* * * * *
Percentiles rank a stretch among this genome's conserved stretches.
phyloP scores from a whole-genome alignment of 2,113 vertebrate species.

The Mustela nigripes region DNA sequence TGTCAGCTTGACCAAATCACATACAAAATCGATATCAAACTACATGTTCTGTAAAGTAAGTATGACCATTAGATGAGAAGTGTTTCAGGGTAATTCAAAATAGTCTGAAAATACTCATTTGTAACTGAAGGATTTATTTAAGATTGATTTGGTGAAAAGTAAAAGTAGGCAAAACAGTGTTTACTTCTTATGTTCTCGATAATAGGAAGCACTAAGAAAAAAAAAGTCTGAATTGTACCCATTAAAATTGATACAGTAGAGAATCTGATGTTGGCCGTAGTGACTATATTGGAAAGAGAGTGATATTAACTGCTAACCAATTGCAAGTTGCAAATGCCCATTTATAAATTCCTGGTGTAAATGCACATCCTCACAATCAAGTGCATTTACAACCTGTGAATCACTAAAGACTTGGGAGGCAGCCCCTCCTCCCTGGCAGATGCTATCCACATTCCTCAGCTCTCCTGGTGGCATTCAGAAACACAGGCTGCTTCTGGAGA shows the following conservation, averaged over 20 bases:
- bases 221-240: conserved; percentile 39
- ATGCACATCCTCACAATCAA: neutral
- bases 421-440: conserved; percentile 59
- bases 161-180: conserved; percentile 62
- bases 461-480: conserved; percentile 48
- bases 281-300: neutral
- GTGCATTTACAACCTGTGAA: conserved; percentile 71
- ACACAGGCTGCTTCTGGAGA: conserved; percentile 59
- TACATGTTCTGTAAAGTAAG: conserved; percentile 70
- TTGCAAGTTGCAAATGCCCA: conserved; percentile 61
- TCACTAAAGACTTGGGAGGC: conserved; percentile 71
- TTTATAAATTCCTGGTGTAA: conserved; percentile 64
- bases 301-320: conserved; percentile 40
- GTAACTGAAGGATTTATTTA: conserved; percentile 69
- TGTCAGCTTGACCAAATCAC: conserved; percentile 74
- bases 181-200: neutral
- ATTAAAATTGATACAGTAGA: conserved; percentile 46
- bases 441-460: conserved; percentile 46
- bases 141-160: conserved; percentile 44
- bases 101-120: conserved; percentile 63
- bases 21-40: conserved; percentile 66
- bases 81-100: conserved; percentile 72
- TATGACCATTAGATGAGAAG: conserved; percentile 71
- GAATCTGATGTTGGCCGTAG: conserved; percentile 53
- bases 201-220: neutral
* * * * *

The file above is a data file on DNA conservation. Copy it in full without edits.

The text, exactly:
Percentiles rank a stretch among this genome's conserved stretches.
phyloP scores from a whole-genome alignment of 2,113 vertebrate species.

The Mustela nigripes region DNA sequence TGTCAGCTTGACCAAATCACATACAAAATCGATATCAAACTACATGTTCTGTAAAGTAAGTATGACCATTAGATGAGAAGTGTTTCAGGGTAATTCAAAATAGTCTGAAAATACTCATTTGTAACTGAAGGATTTATTTAAGATTGATTTGGTGAAAAGTAAAAGTAGGCAAAACAGTGTTTACTTCTTATGTTCTCGATAATAGGAAGCACTAAGAAAAAAAAAGTCTGAATTGTACCCATTAAAATTGATACAGTAGAGAATCTGATGTTGGCCGTAGTGACTATATTGGAAAGAGAGTGATATTAACTGCTAACCAATTGCAAGTTGCAAATGCCCATTTATAAATTCCTGGTGTAAATGCACATCCTCACAATCAAGTGCATTTACAACCTGTGAATCACTAAAGACTTGGGAGGCAGCCCCTCCTCCCTGGCAGATGCTATCCACATTCCTCAGCTCTCCTGGTGGCATTCAGAAACACAGGCTGCTTCTGGAGA shows the following conservation, averaged over 20 bases:
- bases 221-240: conserved; percentile 39
- ATGCACATCCTCACAATCAA: neutral
- bases 421-440: conserved; percentile 59
- bases 161-180: conserved; percentile 62
- bases 461-480: conserved; percentile 48
- bases 281-300: neutral
- GTGCATTTACAACCTGTGAA: conserved; percentile 71
- ACACAGGCTGCTTCTGGAGA: conserved; percentile 59
- TACATGTTCTGTAAAGTAAG: conserved; percentile 70
- TTGCAAGTTGCAAATGCCCA: conserved; percentile 61
- TCACTAAAGACTTGGGAGGC: conserved; percentile 71
- TTTATAAATTCCTGGTGTAA: conserved; percentile 64
- bases 301-320: conserved; percentile 40
- GTAACTGAAGGATTTATTTA: conserved; percentile 69
- TGTCAGCTTGACCAAATCAC: conserved; percentile 74
- bases 181-200: neutral
- ATTAAAATTGATACAGTAGA: conserved; percentile 46
- bases 441-460: conserved; percentile 46
- bases 141-160: conserved; percentile 44
- bases 101-120: conserved; percentile 63
- bases 21-40: conserved; percentile 66
- bases 81-100: conserved; percentile 72
- TATGACCATTAGATGAGAAG: conserved; percentile 71
- GAATCTGATGTTGGCCGTAG: conserved; percentile 53
- bases 201-220: neutral